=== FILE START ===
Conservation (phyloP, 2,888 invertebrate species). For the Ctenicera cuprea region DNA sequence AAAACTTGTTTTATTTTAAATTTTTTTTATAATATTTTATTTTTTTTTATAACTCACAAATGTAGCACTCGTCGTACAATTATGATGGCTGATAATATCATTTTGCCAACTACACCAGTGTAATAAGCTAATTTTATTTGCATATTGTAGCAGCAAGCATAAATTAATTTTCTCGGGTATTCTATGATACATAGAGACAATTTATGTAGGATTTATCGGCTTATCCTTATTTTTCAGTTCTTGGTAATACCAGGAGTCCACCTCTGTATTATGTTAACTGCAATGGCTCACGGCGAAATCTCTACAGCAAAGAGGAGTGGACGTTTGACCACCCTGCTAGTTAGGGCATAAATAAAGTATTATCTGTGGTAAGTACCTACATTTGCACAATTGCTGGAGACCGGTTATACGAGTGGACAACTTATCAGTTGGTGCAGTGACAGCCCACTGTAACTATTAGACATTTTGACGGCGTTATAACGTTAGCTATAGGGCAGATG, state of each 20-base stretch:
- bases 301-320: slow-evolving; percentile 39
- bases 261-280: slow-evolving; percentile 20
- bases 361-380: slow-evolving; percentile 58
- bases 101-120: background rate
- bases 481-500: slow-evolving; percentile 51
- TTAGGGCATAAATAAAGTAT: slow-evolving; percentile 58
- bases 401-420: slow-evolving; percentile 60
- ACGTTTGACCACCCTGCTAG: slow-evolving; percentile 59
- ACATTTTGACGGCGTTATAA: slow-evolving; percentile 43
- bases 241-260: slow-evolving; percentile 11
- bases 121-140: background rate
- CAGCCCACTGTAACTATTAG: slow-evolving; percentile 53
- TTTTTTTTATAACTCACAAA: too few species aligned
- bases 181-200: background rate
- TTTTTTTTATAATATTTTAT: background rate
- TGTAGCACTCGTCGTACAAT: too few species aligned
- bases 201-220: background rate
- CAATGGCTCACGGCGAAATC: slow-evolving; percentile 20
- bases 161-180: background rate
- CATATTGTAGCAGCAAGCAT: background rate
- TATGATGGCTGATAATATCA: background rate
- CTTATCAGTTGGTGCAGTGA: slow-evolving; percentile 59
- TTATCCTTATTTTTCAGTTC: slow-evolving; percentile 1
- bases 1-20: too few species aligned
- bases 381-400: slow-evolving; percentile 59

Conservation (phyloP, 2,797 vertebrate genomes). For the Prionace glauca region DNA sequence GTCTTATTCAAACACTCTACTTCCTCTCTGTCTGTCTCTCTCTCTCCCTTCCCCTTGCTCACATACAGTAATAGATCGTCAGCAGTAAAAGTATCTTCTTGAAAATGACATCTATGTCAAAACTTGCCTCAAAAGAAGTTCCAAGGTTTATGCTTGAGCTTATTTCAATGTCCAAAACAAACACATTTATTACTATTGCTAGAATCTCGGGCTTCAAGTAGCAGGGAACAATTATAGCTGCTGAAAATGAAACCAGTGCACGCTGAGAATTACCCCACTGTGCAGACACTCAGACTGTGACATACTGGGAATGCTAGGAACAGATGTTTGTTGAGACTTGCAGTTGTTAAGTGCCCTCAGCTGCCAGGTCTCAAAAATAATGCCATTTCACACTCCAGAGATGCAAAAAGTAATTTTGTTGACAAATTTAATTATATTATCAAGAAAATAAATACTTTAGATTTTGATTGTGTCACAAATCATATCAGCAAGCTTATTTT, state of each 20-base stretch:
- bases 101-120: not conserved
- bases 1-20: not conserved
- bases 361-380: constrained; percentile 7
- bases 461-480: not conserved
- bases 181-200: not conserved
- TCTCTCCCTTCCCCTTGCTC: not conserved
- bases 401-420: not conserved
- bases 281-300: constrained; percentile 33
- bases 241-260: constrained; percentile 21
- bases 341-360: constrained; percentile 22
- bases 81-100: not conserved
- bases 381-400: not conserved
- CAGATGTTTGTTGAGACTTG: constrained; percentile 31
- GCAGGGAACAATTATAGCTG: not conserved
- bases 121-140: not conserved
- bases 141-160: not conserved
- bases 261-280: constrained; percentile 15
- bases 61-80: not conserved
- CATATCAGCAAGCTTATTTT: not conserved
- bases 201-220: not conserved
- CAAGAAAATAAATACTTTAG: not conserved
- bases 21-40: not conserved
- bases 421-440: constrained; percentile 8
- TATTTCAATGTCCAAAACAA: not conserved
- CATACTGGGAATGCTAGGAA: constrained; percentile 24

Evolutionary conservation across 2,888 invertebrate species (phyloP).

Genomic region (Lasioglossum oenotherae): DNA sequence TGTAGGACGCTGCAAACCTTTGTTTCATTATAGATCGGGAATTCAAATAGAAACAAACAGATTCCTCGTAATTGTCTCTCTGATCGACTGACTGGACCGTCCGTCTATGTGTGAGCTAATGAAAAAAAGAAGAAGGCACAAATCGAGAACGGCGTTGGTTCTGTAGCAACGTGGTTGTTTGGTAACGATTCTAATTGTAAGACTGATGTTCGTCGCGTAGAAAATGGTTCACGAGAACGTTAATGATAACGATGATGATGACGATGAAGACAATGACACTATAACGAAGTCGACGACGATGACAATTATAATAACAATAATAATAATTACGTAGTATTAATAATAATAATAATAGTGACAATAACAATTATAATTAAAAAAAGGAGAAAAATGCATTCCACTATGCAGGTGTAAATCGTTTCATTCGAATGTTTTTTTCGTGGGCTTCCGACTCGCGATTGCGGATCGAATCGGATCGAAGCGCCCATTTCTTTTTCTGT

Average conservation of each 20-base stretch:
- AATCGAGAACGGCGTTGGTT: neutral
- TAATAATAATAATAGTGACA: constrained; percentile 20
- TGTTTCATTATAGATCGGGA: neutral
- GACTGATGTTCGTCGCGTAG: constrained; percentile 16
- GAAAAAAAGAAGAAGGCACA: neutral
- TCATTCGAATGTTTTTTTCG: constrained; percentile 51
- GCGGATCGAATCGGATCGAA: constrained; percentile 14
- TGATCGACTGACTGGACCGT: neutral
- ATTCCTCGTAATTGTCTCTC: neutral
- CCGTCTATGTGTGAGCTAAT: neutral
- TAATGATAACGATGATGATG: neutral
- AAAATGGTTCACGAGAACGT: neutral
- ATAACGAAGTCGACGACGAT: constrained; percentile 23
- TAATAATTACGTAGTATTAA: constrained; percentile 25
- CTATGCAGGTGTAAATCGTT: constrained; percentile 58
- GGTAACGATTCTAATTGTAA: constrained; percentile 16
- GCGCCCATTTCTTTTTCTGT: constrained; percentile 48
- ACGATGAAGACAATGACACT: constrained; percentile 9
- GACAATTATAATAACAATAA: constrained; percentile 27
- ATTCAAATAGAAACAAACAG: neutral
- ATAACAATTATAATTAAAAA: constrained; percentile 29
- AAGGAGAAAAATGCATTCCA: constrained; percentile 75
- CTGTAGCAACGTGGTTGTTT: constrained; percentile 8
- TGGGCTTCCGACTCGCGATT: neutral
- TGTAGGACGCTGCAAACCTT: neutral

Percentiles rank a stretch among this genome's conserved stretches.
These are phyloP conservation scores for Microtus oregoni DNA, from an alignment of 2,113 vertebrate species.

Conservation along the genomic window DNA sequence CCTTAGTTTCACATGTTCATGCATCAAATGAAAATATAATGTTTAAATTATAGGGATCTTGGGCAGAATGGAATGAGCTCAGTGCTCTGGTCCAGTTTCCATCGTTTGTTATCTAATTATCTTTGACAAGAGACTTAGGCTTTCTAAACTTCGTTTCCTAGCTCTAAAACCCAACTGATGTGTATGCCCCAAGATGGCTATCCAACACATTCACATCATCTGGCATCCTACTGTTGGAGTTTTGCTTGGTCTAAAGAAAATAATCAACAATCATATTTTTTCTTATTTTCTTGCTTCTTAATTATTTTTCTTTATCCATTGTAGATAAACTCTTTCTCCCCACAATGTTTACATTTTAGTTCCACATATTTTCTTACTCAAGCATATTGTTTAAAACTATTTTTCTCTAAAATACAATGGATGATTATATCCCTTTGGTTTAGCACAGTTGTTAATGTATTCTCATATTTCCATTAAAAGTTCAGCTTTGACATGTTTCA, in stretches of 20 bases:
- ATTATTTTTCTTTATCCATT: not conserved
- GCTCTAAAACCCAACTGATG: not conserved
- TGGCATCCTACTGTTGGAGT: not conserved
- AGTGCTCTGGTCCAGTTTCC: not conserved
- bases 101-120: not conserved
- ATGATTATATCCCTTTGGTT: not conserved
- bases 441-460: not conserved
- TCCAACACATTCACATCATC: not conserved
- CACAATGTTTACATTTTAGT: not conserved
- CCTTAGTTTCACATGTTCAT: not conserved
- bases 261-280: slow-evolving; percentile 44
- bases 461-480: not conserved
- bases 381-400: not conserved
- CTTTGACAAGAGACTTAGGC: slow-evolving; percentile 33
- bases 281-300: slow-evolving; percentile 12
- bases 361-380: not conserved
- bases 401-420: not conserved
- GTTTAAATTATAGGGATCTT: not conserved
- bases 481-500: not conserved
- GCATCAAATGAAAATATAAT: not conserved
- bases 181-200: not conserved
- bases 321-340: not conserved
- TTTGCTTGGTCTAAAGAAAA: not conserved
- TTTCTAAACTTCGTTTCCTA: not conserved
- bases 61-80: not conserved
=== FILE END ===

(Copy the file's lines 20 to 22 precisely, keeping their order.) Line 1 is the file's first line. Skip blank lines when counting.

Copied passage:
- bases 161-180: background rate
- CATATTGTAGCAGCAAGCAT: background rate
- TATGATGGCTGATAATATCA: background rate